When War Was Fun: A Battlefield 1942 Retrospective
It’s 2002, and I’m gazing in rapt attention at my monitor, a friend looking over my shoulder. It’s 1943, and I’m piloting a fully-loaded landing craft towards the Japanese air base on Wake Island. I wince as a Japanese fighter zooms overhead, but he seems more interested in dogfighting than dive-bombing my defenseless bucket o’ troops. As we near the shore, my fear turns to excitement. “64 players – and they’re all real people,” I explain to my friend excitedly. “No bots.” As we storm the beach, I repeat variations of this statement as some sort of mantra. Maybe if I say it enough times, I’ll believe it.
It seems silly now, but at the time it was mind-blowing. Only 2001’s Tribes 2 had been designed for so many players, and while brilliant in its own right it tended to devolve into a chaotic swarm of jetpack-clad warriors engaging in ritualized aerial battles. And while the Tribes series popularized the integration of vehicles into the first-person shooter, they only ever filled a support role. Battlefield 1942 combined the vehicles of Tribes and the class system of Team Fortress to create a combined-arms combat game that encouraged coordinated team play. Its bombastic intro (complete with a surprisingly catchy theme song) perfectly captured the sense of scope the game was going for, the feeling that the player was Part Of Something Bigger.
While teamed-based shooting had been around for a few years, it was still stuck in the Quake model, with each player given the same awesome destructive power and only skill and reflexes dictating the winner. BF 1942 combined an aggressive push towards specialization while allowing the player to constantly switch specializations; while you were stuck within your class until you died, the various vehicles and turrets allowed a player to switch their strengths to suit the situation. The result was a game as much about tactics as twitch-shooting. In clan games this meant an unprecedented level of top-down strategy, but even public servers featured an unusual level of team cohesion, in practice if not in intent. By introducing the Conquest “capture-and-defend-locations” game mode, it focused the armies towards specific goals while allowing freedom of movement, avoiding the “throw the soldiers into the grinder” approach of linear attack-and-defend games like Unreal Tournament’s Assault gametype and creating a natural convergence of forces.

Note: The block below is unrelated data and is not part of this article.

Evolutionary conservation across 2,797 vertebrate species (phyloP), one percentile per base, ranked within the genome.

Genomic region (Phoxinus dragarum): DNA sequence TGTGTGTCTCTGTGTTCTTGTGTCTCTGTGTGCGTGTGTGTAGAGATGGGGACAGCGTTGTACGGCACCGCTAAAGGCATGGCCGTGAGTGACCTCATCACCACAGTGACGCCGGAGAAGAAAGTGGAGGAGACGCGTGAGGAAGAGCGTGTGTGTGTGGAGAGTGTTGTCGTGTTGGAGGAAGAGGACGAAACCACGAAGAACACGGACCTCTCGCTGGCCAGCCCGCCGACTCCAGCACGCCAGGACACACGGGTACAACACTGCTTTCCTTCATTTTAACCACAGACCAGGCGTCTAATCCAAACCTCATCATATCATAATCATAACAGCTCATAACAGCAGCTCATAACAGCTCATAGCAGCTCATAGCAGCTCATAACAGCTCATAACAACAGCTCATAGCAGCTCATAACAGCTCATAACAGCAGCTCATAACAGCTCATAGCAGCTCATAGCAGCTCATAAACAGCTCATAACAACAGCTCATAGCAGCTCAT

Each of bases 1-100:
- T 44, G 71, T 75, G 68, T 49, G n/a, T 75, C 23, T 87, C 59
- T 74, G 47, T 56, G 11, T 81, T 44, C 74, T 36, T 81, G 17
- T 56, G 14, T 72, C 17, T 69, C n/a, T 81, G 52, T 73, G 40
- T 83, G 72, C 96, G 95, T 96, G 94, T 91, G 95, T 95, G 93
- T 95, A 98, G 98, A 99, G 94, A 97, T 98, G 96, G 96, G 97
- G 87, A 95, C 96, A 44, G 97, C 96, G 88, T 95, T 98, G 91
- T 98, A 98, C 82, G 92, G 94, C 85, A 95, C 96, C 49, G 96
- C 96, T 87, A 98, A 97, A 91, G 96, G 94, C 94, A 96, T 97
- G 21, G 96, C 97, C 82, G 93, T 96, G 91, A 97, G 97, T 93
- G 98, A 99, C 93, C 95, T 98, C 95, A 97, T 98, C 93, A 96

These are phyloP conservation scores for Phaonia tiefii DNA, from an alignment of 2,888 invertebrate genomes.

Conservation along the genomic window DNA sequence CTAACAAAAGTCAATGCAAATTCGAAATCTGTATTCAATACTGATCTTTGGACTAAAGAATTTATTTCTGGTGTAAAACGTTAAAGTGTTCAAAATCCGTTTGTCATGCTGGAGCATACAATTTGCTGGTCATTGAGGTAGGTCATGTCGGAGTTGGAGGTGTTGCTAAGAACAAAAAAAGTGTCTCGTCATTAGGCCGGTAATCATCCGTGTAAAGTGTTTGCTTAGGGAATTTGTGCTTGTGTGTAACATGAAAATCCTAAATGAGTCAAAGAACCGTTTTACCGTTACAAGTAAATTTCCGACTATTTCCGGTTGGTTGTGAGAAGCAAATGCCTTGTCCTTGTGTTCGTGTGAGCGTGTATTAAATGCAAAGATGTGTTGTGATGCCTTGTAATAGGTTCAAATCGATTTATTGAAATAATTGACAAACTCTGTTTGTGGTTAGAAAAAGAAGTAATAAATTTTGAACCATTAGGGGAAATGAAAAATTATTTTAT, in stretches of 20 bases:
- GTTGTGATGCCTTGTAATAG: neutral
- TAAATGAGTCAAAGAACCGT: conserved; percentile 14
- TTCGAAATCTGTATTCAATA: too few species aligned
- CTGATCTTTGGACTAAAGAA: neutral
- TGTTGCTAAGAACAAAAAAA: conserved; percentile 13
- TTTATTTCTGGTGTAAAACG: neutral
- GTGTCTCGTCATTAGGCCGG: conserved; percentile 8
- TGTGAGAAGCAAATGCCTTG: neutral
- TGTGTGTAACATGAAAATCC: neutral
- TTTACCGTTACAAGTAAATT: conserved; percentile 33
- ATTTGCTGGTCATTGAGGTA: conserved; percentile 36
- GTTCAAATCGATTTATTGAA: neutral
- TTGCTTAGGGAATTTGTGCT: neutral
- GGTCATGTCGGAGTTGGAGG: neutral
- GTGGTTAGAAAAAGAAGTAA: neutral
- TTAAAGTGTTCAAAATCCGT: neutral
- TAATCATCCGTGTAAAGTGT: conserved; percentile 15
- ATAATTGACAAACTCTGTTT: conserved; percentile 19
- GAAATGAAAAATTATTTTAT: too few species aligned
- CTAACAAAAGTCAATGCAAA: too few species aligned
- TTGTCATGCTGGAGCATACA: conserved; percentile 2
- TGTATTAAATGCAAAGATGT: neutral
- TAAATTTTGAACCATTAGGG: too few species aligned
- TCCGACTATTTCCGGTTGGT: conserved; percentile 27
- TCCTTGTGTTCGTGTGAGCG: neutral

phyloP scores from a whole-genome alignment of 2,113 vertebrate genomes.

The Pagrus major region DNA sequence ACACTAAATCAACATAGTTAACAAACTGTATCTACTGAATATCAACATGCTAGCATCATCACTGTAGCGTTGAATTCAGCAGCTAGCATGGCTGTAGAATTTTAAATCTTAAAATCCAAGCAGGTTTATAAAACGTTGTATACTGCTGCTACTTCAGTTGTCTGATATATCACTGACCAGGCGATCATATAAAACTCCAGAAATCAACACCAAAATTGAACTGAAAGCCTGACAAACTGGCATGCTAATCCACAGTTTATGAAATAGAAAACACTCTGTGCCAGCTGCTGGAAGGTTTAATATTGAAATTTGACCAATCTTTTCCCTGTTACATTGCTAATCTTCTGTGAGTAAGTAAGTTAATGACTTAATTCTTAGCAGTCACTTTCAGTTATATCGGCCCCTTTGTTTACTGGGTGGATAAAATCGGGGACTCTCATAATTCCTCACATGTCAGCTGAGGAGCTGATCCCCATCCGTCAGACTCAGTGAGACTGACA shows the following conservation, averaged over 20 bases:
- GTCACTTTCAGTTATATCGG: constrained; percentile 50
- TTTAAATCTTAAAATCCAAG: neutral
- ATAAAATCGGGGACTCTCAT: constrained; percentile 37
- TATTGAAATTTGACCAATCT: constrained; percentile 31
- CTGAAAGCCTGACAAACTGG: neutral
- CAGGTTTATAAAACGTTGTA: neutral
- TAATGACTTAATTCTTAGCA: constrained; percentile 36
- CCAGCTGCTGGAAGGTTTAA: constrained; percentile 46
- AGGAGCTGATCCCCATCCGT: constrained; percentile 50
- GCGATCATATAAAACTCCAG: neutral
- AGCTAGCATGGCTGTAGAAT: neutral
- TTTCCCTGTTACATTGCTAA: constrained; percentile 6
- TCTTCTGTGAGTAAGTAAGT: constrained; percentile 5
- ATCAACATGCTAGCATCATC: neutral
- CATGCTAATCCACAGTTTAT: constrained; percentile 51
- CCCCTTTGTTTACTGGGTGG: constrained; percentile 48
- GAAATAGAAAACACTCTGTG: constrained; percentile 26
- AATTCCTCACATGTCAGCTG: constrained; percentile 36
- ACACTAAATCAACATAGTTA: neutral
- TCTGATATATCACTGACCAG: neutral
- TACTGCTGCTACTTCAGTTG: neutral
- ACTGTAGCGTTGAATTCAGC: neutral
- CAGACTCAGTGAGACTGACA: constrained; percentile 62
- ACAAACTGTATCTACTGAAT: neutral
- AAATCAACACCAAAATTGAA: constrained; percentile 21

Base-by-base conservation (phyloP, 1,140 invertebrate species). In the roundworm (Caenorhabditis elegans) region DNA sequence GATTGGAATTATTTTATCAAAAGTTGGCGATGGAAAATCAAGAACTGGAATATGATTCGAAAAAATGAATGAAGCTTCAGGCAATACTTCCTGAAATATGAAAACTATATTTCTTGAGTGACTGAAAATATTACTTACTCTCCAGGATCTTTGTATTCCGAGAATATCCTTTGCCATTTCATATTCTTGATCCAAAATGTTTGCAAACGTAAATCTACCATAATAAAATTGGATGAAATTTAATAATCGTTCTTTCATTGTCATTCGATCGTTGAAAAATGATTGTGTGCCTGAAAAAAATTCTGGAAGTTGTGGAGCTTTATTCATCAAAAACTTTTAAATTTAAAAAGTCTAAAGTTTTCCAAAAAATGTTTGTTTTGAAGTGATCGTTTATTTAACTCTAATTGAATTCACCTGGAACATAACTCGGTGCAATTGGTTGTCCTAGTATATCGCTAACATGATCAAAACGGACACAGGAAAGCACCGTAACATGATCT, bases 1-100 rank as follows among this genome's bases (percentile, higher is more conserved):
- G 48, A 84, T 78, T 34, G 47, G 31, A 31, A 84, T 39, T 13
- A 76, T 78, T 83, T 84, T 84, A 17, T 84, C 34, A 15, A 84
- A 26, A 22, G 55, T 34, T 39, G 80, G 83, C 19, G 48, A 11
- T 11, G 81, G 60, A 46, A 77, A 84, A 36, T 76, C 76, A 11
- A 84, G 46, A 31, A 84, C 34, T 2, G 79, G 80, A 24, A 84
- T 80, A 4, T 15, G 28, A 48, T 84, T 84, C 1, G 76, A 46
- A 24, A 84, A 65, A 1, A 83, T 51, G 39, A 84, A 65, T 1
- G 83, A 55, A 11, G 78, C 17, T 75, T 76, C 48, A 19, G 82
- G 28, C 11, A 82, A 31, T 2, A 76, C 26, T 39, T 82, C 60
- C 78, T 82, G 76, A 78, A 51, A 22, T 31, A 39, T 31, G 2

These are the things that made Battlefield 1942 important. But they’re not why I fondly remember the game – and why, nine years later, nothing has really replaced it.
In our current glut of pseudo-realistic, intensely competitive shooters (thanks, Counterstrike!), it can be hard to remember that there was a time when such games were playful. Battlefield 1942 may have ostensibly taken place during a very serious war, but the flavor had more in common with Hogan’s Heroes than Saving Private Ryan. This was a game where people would load up jeeps with satchel charges and drive them into enemy tanks, where skilled pilots would frequently fly upside down just for the hell of it and morons would steer the team’s sole aircraft carrier onto an island. The proliferation of dedicated jeep-race maps and servers was inevitable.